by balhannah Updated Apr 2, 2015

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    Monastery Zoffingen was established by Bishop Everhard II in 1257 and was the only convent in
    Constance to survive secularisation. Next to it, is a large School building which from 1775, became part of the monastery and was run by the Dominican Nuns. When the Monastery closed in 1926, so did the school until the municipal authorities stepped in and took over the running of it. It is no longer a private school, but a composite school.
    You can visit the small church, convent shop and the modern crypt located next door.

    The Monastery shop can be entered at the opening times listed. Here you will find candles and religious pieces for sale.

    Shop opening times:
    Tue - Fri 9.30am - 12 noon
    It is open on some afternoons, not sure of times though!

    What you can do, is stay in renovated rooms of the former primary school of the Monastery. This is now a guest house run by the Zoffinger Dominican Sisters.

    In August to mid September, the guest house is closed.

    Probably best to check the website as Women over 18 years are accepted and couples are negotiable.
    There are Single and double rooms with shower / WC, bed and breakfast.
    A Lounge with TV and guest kitchen

    Single room:
    Bed and breakfast - € 30.00 to 45.00 €
    Double room:
    Bed and breakfast - € 70.00

    Minimum stay: two nights

    Monastery shop entrance
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    THE SPITALKELLEREI (WINE CELLAR)

    by balhannah Written Apr 2, 2015

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    When I saw the name "Spitalkellerei," I wondered what on earth it was. The mural on the side of the building was a give-away, as it looked like a Wine press I had seen on the other side of Lake Constance. I turned out it was! As the Spitalkellerei Konstanz has been here since 1225, it is the oldest winery foundation still existing in Germany.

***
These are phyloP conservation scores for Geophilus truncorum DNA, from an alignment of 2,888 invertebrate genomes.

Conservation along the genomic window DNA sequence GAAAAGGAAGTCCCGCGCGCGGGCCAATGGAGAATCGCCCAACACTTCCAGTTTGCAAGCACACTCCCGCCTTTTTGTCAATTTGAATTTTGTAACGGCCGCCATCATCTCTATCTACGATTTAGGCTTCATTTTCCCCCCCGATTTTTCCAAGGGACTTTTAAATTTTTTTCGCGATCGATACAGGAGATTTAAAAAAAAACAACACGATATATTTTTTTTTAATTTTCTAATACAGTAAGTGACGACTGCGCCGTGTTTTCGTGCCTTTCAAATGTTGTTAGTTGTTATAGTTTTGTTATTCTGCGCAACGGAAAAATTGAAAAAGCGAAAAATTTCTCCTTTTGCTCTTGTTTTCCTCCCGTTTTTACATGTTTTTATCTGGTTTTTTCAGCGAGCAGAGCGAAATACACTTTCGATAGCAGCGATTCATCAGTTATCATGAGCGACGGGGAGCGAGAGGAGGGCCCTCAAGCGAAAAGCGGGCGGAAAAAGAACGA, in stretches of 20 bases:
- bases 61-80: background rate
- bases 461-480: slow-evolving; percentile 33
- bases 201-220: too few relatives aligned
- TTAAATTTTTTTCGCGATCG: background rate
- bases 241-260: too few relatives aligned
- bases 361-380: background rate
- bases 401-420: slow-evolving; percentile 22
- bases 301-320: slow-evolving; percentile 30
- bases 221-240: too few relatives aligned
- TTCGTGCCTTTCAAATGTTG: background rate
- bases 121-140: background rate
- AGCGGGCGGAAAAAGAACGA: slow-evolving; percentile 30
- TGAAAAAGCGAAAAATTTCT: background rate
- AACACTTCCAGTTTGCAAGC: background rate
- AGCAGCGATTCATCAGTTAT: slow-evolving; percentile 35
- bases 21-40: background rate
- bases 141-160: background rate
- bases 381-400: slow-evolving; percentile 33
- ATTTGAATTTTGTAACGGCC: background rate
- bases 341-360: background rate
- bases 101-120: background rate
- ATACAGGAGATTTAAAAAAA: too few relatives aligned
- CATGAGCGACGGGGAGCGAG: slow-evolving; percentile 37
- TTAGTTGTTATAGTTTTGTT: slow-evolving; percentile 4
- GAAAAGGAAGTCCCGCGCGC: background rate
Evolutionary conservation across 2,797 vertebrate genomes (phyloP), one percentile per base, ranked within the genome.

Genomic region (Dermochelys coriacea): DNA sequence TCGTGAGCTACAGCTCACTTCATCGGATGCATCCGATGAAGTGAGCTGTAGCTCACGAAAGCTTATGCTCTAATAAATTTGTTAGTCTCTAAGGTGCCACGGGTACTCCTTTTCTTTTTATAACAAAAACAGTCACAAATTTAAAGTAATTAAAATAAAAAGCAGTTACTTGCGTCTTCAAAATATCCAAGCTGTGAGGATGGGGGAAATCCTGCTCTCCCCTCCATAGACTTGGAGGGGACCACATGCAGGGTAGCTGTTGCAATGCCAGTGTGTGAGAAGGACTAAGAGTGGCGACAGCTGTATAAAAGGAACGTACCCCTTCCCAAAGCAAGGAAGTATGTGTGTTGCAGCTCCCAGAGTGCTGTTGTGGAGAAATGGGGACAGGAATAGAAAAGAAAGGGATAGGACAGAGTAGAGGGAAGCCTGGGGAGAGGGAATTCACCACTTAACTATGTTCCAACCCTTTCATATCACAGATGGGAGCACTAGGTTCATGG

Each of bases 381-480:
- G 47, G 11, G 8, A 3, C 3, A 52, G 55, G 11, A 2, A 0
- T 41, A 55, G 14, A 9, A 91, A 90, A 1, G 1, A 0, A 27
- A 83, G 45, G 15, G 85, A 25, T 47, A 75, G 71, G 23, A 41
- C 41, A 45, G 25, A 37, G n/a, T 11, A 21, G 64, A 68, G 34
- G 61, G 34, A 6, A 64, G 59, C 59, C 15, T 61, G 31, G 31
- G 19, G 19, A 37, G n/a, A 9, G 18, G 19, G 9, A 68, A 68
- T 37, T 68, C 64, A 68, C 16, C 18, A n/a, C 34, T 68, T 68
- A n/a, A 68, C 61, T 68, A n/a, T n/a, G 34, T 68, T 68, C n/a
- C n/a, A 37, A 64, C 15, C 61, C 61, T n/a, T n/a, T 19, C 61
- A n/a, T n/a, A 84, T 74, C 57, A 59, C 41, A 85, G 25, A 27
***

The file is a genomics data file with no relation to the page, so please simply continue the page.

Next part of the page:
The medieval cellars of Spitalkellerei can be visited on tours and tastings.

    OPEN
    Monday to Friday 9.00 am to 12 noon & 6pm to 2am.
    Saturday 9.00 am to 1 pm

    WINE TASTINGS
    Every 1st and 3rd Thursday of the month. Need 15 people.

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    THE RHEINTORTURM

    by balhannah Written Apr 1, 2015

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    I have now come across the last historical gate tower of the three remaining in Konstanz.
    The Rheintorturm, situated beside the River Rhine, was used as a defensive tower and a Bridge Gate. The traffic mostly came from the north, crossed the old wooden bridge and passed through the gateway and made their way into Switzerland.

    Built around 1200, this Tower has some history! Emperor Frederick II always came to Konstanz and entered via this gate, then it was from here the Spanish mercenaries Emperor Kart V was held back from entering Konstanz

    Today, the Rheintortum houses the Constance Carnival Museum where you can see 40 life size carnival figures and information about the custom of celebrating Carnival.

    MUSEUM OPENING TIMES
    Friday 6pm - 10pm
    Saturday and Sunday 2pm - 5pm

    ADMISSION

    ADULTS € 2 Young people (6-14) € 1 Children up to 6 free

    Rheintorturm Rheintorturm